One of the rules of the Malleus Maleficarum was that a devil’s mark would feel no pain. Therefore, the late medieval period saw the rise of the corrupt profession of “witch-prickers” who would determine if a woman was a witch or not by seeing if a mark on her skin was sensitive to pain. These witch-prickers used retractable picks which could either cause pain or not. Thus, “the pricker, having painfully, and visibly, drawn blood from several spots on a naked victim, would painlessly plunge the substitute bodkin to the hilt, astounding the crowd, and ensuring his fee for a witch delivered to trial (Tompkins 391). The Malleus Maleficarum was also subject to corruption because it contained a section on how to force witches to “confess” to their crimes. Because of the rules contained in Kramer and Sprenger’s book, the witch hunts were conducted in a manner which allowed many innocent people to be arrested, tortured, and executed. By the early 1700s, this type of persecution came to an end in Europe and the American colonies. Nevertheless, it was not until 1951 that the medieval laws prohibiting the practice of witchcraft were finally stricken from the books in England (Tompkins 389). This shows that the fear and unofficial persecution of witches has continued even into modern times.
As a result of the Inquisition, a number of misconceptions about witchcraft arose which have persisted to the present day. For example, many people believe that witches are Satanists who worship the devil. In actuality, the majority of witches today worship nature goddesses. However, there was an ancient pagan god of nature who had horns and was very similar to the modern conception of the devil. During the medieval persecution of witches, this ancient horned god came to be a symbol for evil in the Christian Church. As noted by Marion Weinstein:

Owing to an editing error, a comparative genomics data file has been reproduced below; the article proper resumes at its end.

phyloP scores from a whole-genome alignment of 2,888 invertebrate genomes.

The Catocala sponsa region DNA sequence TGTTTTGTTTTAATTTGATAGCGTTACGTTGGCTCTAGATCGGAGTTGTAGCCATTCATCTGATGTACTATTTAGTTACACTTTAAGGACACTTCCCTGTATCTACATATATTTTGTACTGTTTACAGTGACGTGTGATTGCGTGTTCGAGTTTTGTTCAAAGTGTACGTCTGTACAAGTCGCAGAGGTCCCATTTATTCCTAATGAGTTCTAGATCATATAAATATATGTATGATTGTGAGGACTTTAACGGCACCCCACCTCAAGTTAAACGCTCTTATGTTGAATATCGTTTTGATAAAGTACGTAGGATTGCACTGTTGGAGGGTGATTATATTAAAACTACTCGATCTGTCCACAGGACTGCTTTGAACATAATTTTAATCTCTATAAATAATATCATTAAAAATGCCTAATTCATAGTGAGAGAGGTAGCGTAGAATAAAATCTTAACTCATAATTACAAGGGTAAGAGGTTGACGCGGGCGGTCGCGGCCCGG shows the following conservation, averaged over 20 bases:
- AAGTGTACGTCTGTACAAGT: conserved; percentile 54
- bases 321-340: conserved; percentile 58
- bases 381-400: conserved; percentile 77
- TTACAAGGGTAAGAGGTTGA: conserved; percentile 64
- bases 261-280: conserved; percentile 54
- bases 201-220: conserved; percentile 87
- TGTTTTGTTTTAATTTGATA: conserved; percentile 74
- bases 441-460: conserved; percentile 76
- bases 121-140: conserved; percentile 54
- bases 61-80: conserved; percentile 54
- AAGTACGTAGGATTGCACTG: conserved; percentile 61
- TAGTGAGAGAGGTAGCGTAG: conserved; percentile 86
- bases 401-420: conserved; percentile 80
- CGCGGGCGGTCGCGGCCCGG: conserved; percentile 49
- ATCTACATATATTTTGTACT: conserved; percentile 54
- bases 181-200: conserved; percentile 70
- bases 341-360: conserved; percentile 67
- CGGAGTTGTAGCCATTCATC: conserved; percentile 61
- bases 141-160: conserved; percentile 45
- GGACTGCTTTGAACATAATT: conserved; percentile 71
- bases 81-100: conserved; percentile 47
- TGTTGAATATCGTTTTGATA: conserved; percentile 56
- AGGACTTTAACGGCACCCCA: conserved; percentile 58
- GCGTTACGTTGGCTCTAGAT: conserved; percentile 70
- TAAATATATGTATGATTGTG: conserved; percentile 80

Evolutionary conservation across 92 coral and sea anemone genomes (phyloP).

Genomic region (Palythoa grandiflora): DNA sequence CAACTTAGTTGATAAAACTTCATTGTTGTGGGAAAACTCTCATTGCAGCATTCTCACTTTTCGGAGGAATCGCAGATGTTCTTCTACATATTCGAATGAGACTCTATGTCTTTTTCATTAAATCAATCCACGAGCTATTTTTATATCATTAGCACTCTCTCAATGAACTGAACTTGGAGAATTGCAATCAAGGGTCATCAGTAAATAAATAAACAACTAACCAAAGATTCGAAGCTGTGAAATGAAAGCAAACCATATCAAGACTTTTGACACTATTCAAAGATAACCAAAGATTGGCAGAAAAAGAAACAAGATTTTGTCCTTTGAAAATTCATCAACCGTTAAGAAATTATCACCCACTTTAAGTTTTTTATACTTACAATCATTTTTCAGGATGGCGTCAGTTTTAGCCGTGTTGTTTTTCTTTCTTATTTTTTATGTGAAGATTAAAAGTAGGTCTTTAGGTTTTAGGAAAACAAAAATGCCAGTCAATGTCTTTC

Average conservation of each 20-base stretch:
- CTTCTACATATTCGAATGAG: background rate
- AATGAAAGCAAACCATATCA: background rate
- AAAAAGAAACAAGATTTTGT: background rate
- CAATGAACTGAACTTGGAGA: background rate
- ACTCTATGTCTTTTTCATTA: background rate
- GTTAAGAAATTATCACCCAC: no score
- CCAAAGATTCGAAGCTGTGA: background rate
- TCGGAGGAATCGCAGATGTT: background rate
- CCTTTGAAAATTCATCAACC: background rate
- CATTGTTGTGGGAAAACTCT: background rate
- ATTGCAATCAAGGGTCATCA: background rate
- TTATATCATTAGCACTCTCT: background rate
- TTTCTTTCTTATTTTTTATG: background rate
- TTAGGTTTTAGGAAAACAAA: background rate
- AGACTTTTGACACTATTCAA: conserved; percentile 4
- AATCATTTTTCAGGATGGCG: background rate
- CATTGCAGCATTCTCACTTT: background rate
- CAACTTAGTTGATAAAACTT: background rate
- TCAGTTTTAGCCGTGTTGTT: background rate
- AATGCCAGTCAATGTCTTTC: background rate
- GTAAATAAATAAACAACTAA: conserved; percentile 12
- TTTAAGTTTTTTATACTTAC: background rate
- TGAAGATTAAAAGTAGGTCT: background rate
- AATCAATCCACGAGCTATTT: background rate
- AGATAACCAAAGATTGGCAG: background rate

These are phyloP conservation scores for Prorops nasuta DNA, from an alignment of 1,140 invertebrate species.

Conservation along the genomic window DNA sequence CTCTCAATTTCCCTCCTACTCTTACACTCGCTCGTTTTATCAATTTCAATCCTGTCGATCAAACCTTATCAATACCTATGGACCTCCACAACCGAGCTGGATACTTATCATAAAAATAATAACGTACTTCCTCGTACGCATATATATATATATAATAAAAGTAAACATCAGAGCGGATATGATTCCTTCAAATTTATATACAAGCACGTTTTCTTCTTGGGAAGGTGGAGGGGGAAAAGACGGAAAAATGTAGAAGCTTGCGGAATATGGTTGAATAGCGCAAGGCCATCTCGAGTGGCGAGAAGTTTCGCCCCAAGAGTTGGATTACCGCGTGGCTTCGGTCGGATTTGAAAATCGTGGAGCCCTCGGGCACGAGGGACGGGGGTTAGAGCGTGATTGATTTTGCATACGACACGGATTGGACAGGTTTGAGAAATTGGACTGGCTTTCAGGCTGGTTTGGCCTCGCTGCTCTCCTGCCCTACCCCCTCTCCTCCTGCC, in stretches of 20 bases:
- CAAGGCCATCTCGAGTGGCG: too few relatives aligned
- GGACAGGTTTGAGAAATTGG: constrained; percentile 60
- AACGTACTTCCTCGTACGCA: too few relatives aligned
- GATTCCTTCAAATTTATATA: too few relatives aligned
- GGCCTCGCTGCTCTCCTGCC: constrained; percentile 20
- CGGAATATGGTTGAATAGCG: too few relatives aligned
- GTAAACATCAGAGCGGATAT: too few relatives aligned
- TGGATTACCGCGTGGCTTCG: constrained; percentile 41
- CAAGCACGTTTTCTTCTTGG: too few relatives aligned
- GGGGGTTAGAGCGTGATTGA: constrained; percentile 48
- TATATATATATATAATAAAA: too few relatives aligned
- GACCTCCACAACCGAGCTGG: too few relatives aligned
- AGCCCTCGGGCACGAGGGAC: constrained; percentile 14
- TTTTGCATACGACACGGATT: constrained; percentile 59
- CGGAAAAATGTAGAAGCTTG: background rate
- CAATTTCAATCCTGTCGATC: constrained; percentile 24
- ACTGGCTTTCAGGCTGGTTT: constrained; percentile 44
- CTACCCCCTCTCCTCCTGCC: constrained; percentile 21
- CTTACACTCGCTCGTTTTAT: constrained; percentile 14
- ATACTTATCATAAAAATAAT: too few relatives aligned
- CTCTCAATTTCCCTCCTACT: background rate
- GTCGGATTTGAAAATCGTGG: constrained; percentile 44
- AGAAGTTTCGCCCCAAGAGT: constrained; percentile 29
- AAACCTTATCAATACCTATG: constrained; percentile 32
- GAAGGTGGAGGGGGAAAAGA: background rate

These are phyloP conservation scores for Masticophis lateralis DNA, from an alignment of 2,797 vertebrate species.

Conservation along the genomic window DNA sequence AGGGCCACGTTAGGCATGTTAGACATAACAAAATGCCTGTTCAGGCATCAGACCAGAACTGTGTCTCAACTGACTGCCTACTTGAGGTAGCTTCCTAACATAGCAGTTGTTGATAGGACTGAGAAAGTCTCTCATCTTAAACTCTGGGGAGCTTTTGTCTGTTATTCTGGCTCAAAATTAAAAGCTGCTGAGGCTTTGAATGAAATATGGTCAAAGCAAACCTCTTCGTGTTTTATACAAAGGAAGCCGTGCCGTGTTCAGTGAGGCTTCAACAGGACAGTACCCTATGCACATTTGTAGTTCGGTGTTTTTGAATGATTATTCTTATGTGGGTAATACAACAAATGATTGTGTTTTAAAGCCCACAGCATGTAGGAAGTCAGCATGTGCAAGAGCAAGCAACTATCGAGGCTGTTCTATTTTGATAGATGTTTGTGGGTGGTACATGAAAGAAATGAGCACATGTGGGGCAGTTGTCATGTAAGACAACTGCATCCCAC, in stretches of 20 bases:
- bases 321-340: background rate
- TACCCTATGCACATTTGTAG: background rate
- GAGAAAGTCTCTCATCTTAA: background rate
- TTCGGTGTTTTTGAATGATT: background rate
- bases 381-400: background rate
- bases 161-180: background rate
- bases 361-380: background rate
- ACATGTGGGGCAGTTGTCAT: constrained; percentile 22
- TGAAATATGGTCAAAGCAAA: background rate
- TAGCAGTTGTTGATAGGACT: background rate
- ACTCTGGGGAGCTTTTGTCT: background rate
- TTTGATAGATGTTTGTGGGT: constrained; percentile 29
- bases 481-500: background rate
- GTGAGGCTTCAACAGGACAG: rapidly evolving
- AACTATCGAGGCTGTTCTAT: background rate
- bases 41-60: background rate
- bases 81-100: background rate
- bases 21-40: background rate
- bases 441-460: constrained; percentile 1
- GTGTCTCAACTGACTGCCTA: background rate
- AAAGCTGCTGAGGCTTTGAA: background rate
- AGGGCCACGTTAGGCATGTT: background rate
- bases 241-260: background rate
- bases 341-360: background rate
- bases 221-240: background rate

The Horned God already constituted a threat to Christianity because His worship stood in the way of mass pagan conversions. If he were renamed the Devil (Satan)–if He came to personify pure evil in the minds of the people–they would have to turn away from His worship. Especially if such worship was considered a crime punishable by death (Weinstein 83).
There are many customs and practices which are associated with witchcraft, although not all of these are actually engaged in by real witches. It is true that many witches make use of candles, spells, herbs, and fortune telling by crystal ball or tarot cards. In addition, some witches keep a cat or other pet as a “familiar” to the spirit world, and some keep a “Book of Shadows” or “magical diary” to record their experiments in witchcraft (Weinstein 78-79). However, there is no evidence that witches ride on broomsticks or have sex with the devil. In addition, the majority of today’s witches are more interested in worshipping nature and attaining spiritual growth than in casting spells on their neighbors.